- Any golden parachute payments, which would include payments such as cash bonuses, stock options or severance pay packages to any terminated employees.
Businesses do not need to issue a 1099 Form to any corporation with whom they did business (unless it is an attorney or medical corporation as indicated above), any employee that was issued a W-2 for their wages, or any payment to a tax-exempt organization including local, state and federal government entities and not-for-profit entities.
Other Types of 1099 Forms
There are other types of 1099 Forms that are specific for certain types of wages, including the following:
1099 DIV — Reporting of any dividend income or monetary distributions
1099-C — Reporting of $600 or more in cancellation of debt
1099-K — Reporting of any merchant cards or third party network payments
1099-INT — Reporting of amounts greater than $10 in interest income
1099-S — Reporting of proceeds from certain real estate transactions
Common Mistakes When Issuing 1099 Forms
There are many difficulties and challenges that can occur when issuing different IRS forms, as the rules can oftentimes be complex. The following are some of the common mistakes that occur when issuing 1099 Forms.
- Including the full name of the contractor on the 1099 Form.
- The correct number (avoiding transposing numbers) for the TIN or EIN or birthdate
- Issuing a 1099 Form to employees, when they should instead receive a W-2 Form at year-end for their wages.
- Issuing a 1099 Form to a corporation. 1099 Forms only need to be issued to independent contractors. If you hire a company to do a service for you, they do not need to be issued a 1099 Form.
- Failing to issue the 1099 Form by the January 31 deadline.
- Sending the wrong 1099 Form copy to the IRS. It is important to note that the IRS will provide five copies of the 1099 Form online. These are for federal tax returns, state tax returns, your records, and the independent contractor. There is also an example of the original one you will need to submit to the IRS, however, it is only an example, and should not be printed or submitted to the IRS directly. If you print and submit this example copy which is in red ink, instead of the correct one, it can lead to IRS penalties.
- Filling out the wrong type of 1099 Form and sending the incorrect one to the IRS. As indicated above, there are several different types of 1099 Form, and if you are submitting a 1099 Form for an independent contractor, you will need to submit a 1099 – MISC Form.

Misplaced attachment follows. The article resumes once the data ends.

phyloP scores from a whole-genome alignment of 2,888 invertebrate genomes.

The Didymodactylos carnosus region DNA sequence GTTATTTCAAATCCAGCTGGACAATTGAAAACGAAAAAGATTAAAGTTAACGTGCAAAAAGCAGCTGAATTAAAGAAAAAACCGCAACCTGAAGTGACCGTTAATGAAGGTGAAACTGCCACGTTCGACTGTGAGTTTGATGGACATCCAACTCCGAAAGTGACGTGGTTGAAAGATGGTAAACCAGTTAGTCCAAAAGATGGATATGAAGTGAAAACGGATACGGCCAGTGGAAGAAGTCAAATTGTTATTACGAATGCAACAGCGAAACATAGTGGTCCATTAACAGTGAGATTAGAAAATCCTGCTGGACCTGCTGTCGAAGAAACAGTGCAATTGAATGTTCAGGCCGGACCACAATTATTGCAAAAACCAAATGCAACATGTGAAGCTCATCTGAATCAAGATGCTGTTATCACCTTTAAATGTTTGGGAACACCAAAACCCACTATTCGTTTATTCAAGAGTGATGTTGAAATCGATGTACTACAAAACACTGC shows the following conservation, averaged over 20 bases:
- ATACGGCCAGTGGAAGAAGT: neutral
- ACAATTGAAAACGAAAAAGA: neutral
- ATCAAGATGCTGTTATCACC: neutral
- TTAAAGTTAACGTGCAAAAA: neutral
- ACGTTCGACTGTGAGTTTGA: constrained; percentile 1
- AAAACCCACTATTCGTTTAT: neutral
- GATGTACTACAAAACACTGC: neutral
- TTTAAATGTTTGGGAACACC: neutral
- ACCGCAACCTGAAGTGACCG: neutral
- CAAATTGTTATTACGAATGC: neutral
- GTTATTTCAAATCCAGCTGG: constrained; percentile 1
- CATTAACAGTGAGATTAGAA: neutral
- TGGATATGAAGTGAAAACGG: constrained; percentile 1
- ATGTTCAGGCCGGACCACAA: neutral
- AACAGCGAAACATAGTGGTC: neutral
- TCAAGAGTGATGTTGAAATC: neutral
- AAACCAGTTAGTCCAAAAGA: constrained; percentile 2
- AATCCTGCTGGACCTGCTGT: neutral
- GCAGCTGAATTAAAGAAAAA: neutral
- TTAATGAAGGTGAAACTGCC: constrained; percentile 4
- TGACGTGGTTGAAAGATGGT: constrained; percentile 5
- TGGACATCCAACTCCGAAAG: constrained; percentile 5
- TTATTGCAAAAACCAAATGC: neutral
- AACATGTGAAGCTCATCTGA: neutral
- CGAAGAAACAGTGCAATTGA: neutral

Penalties for Failing to Submit a 1099 Form
If you fail to submit a 1099 Form to the IRS, you may be subject to penalties, and also have reissue them to independent contractors depending on the circumstances. The penalties for failing to file a 1099 accurately and timely are:
- $50 for every tax return (if filed correctly within 30 days after the Jan 31 deadline)
- $100 for every tax return (if filed more than 30 days after the Jan 31 deadline but by August 1)
- $270 for every tax return (if filed after August 1, or not filed at all).
If the IRS discovers that you submitted fraudulent information regarding payments made to another person through a 1099 Form, you may be liable for legal damages and owe compensation. In fact, the worker that you provided an 1099 Form can actually file a legal claim for $5,000 or more in a civil lawsuit.
However, if you can show through evidence that you made errors on the 1099 Form due to events that were completely out of your control, or were based on information that was given to you, you may be able to avoid IRS penalties. You will have to prove that you acted responsibly as a business owner, and what steps you took that you believe ensured that you were paying the correct amount, to the correct persons, and was documented on the 1099 Form. You may also be eligible for decreased IRS penalties if you filed your 1099 Forms timely, even if they were discovered later to be incorrect or have errors.
Best Practices for the W-9 and 1099 Forms
If you are a company that hires independent contractors, you should always as a best practice have them fill out a W-9 on the first day of their hire. This way, this document is obtained immediately and can be used for your legal records and for any tax purposes. An employer does not need to submit this W-9 to the IRS, however, this information is needed in order for the employer to correctly fill out the 1099 Form at the end of the year for the independent contractor regarding their wages. It is important to note that many software packages for payroll make it easy to import data into an electronic 1099 Form.
What to Do if an Independent Contractor Does Not Provide a W-9 Form
If your independent contractor does not provide a W-9 Form, or fails to provide proper information on a W-9 Form, such as the tax identification number or social security number, as a company and an employer, you are then required to withhold 28% of their payment for federal taxes according to IRS regulations. This is very important, as an employer, you do not want to violate any federal laws by hiring an undocumented worker, or incorrectly withholding taxes. Additionally, if you do withhold this 28% for federal taxes, you will need to report this withholding on the appropriate 1099 Form at the end of year.
Contact an Experienced Attorney at Anderson Advisors
Understanding all the tax requirements can be legally complex and challenging for a business owner. Our team of expert bookkeepers at Anderson Advisors can help you make sure that nothing is overlooked and put you in the best possible position at tax time. To talk to a specialist about your bookkeeping needs, schedule a consult today or call 866.896.6141.